Category Archives: Post-rock

“And the equinoxes flip”

Gastr del Sol – “The Seasons Reverse” from Camofleur (1998)

Staying abreast of the (fascinating) financial crisis and school/work has been eating up most of my time, but I noticed just now that autumn is here. Here’s one of my favorite “Season Change” songs, from what still sounds like one of the best records of the 1990s, Gastr del Sol’s Camofleur. The Onion A.V. Club ran a pretty neat list on changing season songs the other day, but they seemed to have missed Grubbs & O’Rourke’s contribution to the canon.

For real, it’s one of the great albums, buy it

Posted by Glenn

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Filed under 1990s, Pop, Post-rock, Rock

Let them try and follow

Dirty Three – Sister Let Them Try and Follow from She Has No Strings, Apollo [2003]

I was on the speech team in High School, okay? People consider me articulate, and I can write in sentences that make sense. But my truest thoughts aren’t words at all. I think best in colored shapes that move together in space. Ribbons, or big giant squares. And they make sense to me, but I can’t really articulate it except by saying “it’s like a blue ribbon arced up, convex to the ground and then its parabola reversed and precisely at that moment, a red ribbon came up to it from the ground and wrapped around it, loosely, and they go on from there.” Which is a nice picture, I suppose, but what sense does it make to anybody else? People ask me what I’m thinking about and instead of giving long descriptions of esoteric colors, I just put on the Dirty Three and say “this it what it sounds like.”

Dirty Three were formed when God himself put weirdo zen guitars, time-signature-transcending drums, and insanity in a violin into an Australian crucible and crushed the living hell out of it, leaving only the best instrumental band on the face of the planet. I’m only slightly exaggerating. This particular song is a prime example of what makes Dirty Three work so well, namely that Mick Turner, Jim White, and Warren Ellis are doing such different things that shouldn’t work together but fit together so very well. Like holding hands with your girlfriend. But maybe she has ten hands.

I wrote out a list of the highlights in this song, but there were too many and they devolved into nothing but swears and “aaaaaaaaaaahh”s. I’ll spare you. But trust me, this song is better the louder you can get it. Listen to the violin scream and the drums fall in and out. I’ve never heard a guitar plunk and glimmer at the same time like this. Treat yourself to early hearing loss. There is not a better way.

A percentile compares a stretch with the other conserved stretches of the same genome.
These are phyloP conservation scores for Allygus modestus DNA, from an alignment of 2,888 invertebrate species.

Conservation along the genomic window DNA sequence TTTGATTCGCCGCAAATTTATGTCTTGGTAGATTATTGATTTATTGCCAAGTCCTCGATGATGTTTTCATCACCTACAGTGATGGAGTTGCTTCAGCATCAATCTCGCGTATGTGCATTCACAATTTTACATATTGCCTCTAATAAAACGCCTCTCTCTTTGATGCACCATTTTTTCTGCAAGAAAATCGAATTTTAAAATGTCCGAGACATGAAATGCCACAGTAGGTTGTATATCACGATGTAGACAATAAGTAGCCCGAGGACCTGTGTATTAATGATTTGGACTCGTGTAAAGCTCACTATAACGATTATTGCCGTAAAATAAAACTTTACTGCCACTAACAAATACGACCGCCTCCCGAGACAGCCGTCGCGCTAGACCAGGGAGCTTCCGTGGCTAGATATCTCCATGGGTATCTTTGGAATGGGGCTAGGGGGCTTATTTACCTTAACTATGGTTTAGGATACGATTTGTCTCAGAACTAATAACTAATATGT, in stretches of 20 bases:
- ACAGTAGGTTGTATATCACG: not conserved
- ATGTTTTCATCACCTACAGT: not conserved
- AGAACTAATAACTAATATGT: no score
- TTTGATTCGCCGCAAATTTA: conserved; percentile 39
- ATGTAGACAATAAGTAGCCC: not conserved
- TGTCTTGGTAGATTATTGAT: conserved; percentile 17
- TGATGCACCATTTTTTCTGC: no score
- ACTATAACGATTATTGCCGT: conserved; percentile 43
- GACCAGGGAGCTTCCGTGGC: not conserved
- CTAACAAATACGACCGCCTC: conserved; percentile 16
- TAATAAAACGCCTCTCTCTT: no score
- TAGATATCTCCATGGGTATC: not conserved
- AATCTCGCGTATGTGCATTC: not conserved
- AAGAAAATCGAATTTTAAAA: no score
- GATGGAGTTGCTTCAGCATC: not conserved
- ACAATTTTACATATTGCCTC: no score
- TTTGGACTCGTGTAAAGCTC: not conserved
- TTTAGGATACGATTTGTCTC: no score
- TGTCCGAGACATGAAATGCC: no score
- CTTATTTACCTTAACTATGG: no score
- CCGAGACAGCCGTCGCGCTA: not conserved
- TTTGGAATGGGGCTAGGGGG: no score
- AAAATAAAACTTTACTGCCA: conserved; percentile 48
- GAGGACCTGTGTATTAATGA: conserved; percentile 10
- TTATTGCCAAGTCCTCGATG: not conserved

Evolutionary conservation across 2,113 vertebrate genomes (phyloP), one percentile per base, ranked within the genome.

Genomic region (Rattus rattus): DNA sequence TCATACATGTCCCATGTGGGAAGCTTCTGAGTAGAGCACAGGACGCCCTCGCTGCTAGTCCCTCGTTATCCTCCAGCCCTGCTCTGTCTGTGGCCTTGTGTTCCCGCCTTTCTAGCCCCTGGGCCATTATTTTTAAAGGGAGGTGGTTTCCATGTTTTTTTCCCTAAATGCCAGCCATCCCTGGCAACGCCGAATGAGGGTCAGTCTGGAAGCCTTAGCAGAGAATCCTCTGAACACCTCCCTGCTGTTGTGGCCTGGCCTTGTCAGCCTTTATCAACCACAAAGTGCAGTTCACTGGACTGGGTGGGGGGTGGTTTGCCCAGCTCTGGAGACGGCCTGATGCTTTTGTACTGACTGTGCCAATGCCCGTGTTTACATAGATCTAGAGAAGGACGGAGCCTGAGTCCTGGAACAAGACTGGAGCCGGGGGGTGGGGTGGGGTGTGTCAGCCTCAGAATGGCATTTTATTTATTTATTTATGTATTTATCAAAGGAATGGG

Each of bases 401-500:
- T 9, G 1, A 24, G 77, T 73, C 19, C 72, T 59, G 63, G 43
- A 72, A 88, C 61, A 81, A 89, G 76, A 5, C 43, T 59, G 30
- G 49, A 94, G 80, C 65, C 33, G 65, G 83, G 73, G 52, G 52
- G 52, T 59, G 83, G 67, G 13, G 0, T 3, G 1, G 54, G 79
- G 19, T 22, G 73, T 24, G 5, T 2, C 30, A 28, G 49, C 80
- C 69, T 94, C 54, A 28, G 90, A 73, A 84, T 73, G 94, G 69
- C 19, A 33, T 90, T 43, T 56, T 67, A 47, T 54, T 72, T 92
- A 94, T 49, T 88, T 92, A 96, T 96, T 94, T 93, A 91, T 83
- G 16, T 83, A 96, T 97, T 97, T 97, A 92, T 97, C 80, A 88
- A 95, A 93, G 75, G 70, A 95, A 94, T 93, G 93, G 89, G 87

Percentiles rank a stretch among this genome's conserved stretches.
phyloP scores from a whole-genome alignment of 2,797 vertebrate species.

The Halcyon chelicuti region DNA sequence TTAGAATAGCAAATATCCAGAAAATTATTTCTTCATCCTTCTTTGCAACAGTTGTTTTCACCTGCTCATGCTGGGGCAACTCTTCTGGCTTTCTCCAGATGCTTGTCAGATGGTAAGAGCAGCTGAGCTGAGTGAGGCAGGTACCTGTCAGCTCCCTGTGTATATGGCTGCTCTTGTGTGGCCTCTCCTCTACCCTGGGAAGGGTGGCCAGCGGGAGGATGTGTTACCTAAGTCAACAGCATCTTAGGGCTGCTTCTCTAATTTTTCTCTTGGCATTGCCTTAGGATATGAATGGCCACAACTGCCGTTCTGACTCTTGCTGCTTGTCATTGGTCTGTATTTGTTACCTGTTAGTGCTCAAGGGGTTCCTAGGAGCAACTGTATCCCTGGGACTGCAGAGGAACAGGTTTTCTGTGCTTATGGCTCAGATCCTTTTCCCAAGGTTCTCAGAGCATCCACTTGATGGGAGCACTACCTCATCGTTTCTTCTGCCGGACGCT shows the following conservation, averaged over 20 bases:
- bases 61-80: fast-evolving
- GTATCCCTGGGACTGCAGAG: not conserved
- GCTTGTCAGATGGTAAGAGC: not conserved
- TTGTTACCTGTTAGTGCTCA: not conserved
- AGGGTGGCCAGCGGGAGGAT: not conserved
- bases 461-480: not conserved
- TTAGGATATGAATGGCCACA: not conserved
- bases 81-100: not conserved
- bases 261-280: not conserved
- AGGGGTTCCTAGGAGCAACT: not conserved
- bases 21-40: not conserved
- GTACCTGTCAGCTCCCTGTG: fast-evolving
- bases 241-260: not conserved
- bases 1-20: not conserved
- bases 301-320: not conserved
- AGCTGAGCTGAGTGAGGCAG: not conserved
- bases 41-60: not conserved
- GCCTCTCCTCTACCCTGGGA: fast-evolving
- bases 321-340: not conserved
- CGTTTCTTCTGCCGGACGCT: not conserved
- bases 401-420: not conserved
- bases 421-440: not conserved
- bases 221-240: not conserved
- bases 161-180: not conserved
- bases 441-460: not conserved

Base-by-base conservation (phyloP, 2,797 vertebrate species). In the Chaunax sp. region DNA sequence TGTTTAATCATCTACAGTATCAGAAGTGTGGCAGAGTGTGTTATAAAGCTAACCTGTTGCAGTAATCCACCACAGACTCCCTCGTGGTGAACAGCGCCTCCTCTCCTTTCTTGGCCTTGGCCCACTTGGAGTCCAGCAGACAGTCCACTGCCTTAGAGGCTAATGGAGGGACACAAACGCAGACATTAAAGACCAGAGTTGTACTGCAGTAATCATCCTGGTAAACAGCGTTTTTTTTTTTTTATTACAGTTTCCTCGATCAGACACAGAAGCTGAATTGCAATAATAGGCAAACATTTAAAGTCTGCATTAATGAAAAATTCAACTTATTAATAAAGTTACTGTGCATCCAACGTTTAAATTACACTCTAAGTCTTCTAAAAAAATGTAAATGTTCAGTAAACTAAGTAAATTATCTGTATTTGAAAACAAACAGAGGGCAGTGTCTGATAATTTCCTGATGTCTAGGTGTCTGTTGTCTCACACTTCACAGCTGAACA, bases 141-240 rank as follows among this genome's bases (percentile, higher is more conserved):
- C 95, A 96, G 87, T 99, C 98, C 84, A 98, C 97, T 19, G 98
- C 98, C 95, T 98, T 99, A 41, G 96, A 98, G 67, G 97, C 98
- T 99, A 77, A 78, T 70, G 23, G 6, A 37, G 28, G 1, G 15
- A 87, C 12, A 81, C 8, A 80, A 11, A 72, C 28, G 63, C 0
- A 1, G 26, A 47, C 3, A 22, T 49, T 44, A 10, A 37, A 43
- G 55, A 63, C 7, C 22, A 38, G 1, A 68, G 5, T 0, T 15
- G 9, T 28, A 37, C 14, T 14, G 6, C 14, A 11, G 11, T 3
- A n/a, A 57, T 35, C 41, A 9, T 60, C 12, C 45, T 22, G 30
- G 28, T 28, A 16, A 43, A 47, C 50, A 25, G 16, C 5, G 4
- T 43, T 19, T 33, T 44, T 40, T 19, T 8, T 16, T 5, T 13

You can buy this or other fine Dirty Three recordings here

Posted by Phil

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Filed under 2000s, Instrumental, Post-rock

“Shine in/Shine on”

Boredoms – “Super Going” from Super Ae [1998]

Here is some mind-expanding minimalist drone punk to laze away a summer Sunday with. Boredoms at 2006 Intonation Festival (pictured above) blew me away with volume and rhythmic attack, but they lacked the tunefulness (albeit in the loosest sense of “tune”) this song soars with. Enjoy.

Can’t buy me Boredom

Posted by Glenn

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Filed under 1990s, Experimental, Post-rock, Prog Rock, Psychedelic, Punk, Space rock

What burns?

Don Caballero – “June Is Finally Here” from What Burns Never Returns (1998)

The title may say summer, but this song sounds like fall to me. Another one good for the car.

Buy the Don

–Glenn

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Filed under 1990s, Instrumental, Post-rock, Rock

Not the Turtles…

Tortoise – “The Taut and Tame” from Millions Now Living Will Never Die (1996)

I’ve been spending a lot of time with Millions lately. This is the catchiest track, but pretty much anything off the first three Tortoise records can’t be beat.

Check the new Amazon design while purchasing music by the Tortoises

–Glenn

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Filed under 1990s, Instrumental, Post-rock, Rock

Post-what?

Mogwai -“Stanley Kubrick” from Mogwai: EP+2 (1998)

If it’s raining where you are, I suggest you listen to this one and/or put on your favorite Kubrick flick (mine being Dr. Strangelove).

Buy Mogwai here

Posted by Jordy

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Filed under 1990s, Post-rock, Space rock